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    887 research outputs found

    Making Psychology “Count”: On the Mathematization of Psychology

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    Beginning in the late 18th century and continuing through to the mid-20th century, a movement was undertaken by psychology’s pioneers to establish a mathematical basis for research modeled after the physical sciences. It is argued that this movement arose through sociopolitical pressures to legitimize psychology as an independent discipline; demarcate its disciplinary boundaries within academia; and distinguish psychology from philosophy and spiritualism. It is argued that an ahistorical view of how the quantitative paradigm gained ascendancy leaves it largely unquestioned and unchallenged within mainstream psychology. Because of this, qualitative research has endured a long and continuing struggle to gain disciplinary recognition and epistemological parity. It is proposed that despite being sidelined by decades of quantitative hegemony, qualitative research has a long history in psychology and in the last 40 years has continued to prove itself as a necessary and valuable contributor to research in psychology

    Does Existential Flexibility Associate With Individuals’ Acceptance of Inequality? A Study Relating Existential Questing to Values and to Prejudice

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    This study investigated whether existential quest, a relatively new construct defining individual willingness to reflect on existential issues such as the meaning of life and death, was negatively associated with generalized prejudice through the mediation with personal values of universalism and conservation (conformity, security, and tradition). A structural equation model was performed on a convenience sample of 1136 Italian adults. Results confirmed a negative indirect relationship with generalized prejudice mediated by universalism. Findings support the argument that engagement with existential issues is associated with the value of universalism, which in turn is associated with lower levels of generalized prejudice. The present study contributes to the scholarly literature to explain the concept of existential quest

    The Role of Social Appearance Comparison in Body Dissatisfaction of Adolescent Boys and Girls

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    The main aim of the present study is to investigate the indirect effect of the association between thin-ideal internalisation (1), muscular-ideal internalization (2) and body dissatisfaction (BD) through the general social appearance comparison separately among boys and girls. 154 adolescents (mean age 18.2 years, SD = 0.73; 56.5% girls) provided information on the explored variables. Two hierarchical regression models were carried out for boys and girls separately. The general appearance comparison works as an important explanatory mechanism in the relationship between thin-ideal internalization and BD among girls as well as between muscular-ideal internalization and BD among both boys and girls. The more individuals internalize the societal ideals of appearance, the more they compare their physical appearance to others and thus the greater BD they perceive. The current results contribute to previous research findings by indicating the social appearance comparison as a risk factor which enhances BD among both boys and girls in late adolescence. The findings may facilitate identifying individuals who are vulnerable to body dissatisfaction earlier, before more serious eating problems occur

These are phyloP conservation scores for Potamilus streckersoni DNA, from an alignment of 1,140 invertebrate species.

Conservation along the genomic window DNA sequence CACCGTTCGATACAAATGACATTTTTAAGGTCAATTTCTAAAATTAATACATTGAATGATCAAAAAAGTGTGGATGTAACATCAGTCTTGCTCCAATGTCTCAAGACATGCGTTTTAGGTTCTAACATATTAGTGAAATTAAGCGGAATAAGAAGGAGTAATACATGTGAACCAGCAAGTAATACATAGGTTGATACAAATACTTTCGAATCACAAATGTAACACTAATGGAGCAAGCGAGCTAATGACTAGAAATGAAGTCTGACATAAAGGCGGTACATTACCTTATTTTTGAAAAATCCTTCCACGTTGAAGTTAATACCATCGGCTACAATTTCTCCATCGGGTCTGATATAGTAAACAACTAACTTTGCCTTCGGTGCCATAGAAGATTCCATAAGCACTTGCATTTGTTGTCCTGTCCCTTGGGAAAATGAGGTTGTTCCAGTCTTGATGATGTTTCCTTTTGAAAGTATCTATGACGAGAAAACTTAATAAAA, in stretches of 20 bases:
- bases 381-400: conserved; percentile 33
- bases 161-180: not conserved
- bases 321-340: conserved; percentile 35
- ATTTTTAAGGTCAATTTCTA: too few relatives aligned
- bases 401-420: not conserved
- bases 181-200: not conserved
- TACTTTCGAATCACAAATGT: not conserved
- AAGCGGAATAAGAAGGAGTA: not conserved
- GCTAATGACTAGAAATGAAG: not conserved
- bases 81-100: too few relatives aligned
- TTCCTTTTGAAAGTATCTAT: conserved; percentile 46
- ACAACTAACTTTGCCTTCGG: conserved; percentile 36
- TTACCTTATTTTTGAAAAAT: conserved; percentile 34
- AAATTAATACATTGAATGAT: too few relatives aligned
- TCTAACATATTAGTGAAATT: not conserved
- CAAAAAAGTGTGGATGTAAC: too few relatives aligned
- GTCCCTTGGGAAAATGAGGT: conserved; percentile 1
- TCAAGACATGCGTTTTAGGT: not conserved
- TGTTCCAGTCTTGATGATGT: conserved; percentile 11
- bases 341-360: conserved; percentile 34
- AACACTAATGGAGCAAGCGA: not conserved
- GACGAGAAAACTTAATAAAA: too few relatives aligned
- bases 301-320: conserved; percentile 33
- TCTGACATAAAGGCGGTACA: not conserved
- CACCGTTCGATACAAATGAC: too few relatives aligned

Bridging the Gap Between Believing and Memory Functions

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    Believing has recently been recognized as a fundamental brain function linking a person’s experience with his or her attitude, actions and predictions. In general, believing results from the integration of ambient information with emotions and can be reinforced or modulated in a probabilistic fashion by new experiences. Although these processes occur in the subliminal realm, humans can become aware of what they believe and express it verbally. We explain how believing is interwoven with memory functions in a multifaceted fashion. Linking the typically rapid and adequate reactions of a subject to what he/she believes is enabled by working memory. Perceptions are stored in episodic memory as beneficial or aversive events, while the corresponding verbal descriptions of what somebody believes are stored in semantic memory. After recall from memory of what someone believes, personally relevant information can be communicated to other people. Thus, memory is essential for maintaining what people believe

    Self-Exposure on Instagram and BMI: Relations With Body Image Among Both Genders

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    Social media users can actively choose how they portray themselves and review the information they share to form and manage positive impressions on their audience. A high Body Mass Index (BMI) can lead to a bias of attention towards self-reported unattractive personal body areas. This dysfunctional body-related attention can lead to increased body dissatisfaction. Concerning social networks, people who usually post more photos on Instagram more frequently show higher body satisfaction. The main objective of this work was to analyze the relationship between BMI in young people, their own exposition on Instagram, positive body image and certain psychological variables: self-esteem, coping and well-being. The population-based sample consisted of 687 young Instagram users aged between 18 to 35 years old. The results found in this work revealed that BMI had a significant influence on the body exposure on Instagram in both genders, as well as in body image and certain psychological variables, such as coping and well-being. Moreover, we found that there is not a direct relation between BMI and the exposure of the entire body on Instagram. This relationship exists through positive body image, appearance care and management appearance behaviors. These results imply that positive body image affects body’s exposure, so people with obesity or overweight tend to upload less photos with half or full body visible than people with normal weight or underweight. This is not because of their weight, but their valuation and appreciation of their bodies

    Understanding the Relationship Between the Multidimensional Perfectionism and Self-Compassion in Adults: The Effect of Age